Education: Let’s get the question right

What if our approach to educating children and adolescents is all wrong? I mean, way out of the ballpark wrong.

That’s a rhetorical question.

Because of course we’re doing it all wrong. But we’ve been doing it all wrong for so long we no longer even have a sense of the right questions to ask.

Everywhere the discussion  about education revolves around two things: getting students to behave, and improving acheivement, mostly as defined by test scores.

I was recently in a workshop sponsored by a local nonprofit, where the discussion was along these lines. The facilitator gave an hour+ presentation on the theme of developing a shared vision for our community. The example he continually used was how to get more 4 years old ready for kindergarten. His model community had made tremendous and impressive strides toward this end. I think many people in the room were quite impressed.

But I found his presentation unsettling. I kept thinking, what exactly are we getting the kids ready for? To me, it seems like we’re preparing them for immersion in an essentially industrial process that derails their inner curriculum–the natural rhythms unique to each child that guide their emotional, social, and spiritual development.  We’re preparing them to perform. To achieve. To succeed… but to succeed in this toxic culture, and at tremendous cost to all that is soulful.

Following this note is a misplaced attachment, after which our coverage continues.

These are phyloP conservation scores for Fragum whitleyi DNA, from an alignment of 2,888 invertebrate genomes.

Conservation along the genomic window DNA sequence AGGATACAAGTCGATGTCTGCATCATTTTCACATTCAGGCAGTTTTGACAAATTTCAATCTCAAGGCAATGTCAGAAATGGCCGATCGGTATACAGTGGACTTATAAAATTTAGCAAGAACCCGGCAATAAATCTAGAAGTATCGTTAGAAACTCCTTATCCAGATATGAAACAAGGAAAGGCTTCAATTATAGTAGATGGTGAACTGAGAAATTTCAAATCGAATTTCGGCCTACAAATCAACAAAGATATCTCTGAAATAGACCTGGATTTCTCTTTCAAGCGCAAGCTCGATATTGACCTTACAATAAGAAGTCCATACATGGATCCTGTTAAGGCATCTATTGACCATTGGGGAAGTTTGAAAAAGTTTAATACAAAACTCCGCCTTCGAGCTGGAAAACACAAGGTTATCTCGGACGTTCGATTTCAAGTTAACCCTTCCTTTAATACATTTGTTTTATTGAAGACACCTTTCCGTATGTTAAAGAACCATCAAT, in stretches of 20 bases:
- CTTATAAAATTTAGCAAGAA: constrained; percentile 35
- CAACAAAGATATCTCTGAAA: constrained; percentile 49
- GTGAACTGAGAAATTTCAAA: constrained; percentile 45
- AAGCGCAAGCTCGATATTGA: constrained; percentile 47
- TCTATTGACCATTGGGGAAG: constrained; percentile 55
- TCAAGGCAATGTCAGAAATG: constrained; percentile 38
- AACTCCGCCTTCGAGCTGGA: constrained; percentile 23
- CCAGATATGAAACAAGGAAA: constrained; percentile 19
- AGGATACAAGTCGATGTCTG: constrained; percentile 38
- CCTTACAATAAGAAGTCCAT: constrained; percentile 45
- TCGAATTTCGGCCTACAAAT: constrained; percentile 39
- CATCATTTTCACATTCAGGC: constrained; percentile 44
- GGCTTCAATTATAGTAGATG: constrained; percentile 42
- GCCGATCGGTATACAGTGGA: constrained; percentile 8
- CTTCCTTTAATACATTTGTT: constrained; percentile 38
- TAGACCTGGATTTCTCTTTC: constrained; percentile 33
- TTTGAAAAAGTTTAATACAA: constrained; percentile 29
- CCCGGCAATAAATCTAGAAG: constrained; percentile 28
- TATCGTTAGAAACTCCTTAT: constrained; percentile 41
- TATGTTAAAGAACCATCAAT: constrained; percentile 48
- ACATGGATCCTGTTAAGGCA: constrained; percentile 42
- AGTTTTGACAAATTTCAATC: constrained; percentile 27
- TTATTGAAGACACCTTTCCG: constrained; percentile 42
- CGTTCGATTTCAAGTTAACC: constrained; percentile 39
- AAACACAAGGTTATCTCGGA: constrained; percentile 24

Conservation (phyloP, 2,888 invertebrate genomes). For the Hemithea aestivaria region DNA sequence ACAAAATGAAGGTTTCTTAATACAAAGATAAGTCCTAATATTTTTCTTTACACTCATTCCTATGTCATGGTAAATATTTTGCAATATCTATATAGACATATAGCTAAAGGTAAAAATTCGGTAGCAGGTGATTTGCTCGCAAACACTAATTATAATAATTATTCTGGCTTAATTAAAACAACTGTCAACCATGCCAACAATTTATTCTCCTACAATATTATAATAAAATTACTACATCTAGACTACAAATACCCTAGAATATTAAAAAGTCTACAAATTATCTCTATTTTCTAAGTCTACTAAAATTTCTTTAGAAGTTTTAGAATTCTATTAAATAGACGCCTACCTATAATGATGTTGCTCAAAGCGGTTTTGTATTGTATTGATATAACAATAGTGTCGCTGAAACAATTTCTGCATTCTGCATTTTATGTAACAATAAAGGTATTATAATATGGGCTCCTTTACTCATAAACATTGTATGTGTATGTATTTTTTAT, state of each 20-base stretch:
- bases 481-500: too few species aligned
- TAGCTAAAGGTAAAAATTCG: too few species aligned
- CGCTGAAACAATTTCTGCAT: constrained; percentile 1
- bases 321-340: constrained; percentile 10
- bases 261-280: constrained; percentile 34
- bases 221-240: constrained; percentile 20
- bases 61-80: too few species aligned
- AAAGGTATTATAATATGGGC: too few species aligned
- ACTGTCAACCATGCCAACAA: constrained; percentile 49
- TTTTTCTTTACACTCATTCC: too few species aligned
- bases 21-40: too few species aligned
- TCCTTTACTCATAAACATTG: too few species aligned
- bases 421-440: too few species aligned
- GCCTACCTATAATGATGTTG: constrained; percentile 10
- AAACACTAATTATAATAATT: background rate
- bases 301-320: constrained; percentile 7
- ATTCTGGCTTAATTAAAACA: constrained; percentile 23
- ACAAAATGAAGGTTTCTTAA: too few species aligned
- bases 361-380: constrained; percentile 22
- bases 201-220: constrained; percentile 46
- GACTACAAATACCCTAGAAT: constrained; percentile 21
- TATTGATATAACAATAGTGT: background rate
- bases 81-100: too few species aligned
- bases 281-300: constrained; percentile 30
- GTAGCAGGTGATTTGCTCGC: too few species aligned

The question was wrong. Instead of “how do we prepare children for kindergarten,” I think a much better question would be “how do we revision our kindergartens so they are prepared for our children?” And since our schools are fundamentally about the people who interact as a community within them, perhaps the question is better framed, “How do we prepare ourselves to be members of a community that is truly ready to affirm the liveliness and kindergarteness and complexity of these children?”

A much better question, and one that might lead to a whole different way of thinking about education.

And perhaps a different way of assessing success that untethers us from the tyranny of test scores and No Child Left Behind.  There is a video series on YouTube (the first installment linked below) titled “Children Full of Life.” Imagine that! Children full of life, joy, sorrow, engaged, looking forward to school, loving and loved by their teachers. Imagine a teacher who helps the students understand that in his classroom, the most important thing is to be happy; and that of the lessons they will learn, the most important is…how to be happy. Imagine a teacher who assesses his success by…how happy the students are. And imagine a community that supports this approach, and also state and federal policies that do.

Ah, but the people will object: what about learning? As if learning happiness is not enough. OK, let’s suppose that it’s not. But consider this: when are students most likely to be engaged, enthusiastic, attentive, curious, inquiring? When they are happy, or when they are oppressed, bored, and bullied?

You do the math. I think the answer will be obvious.

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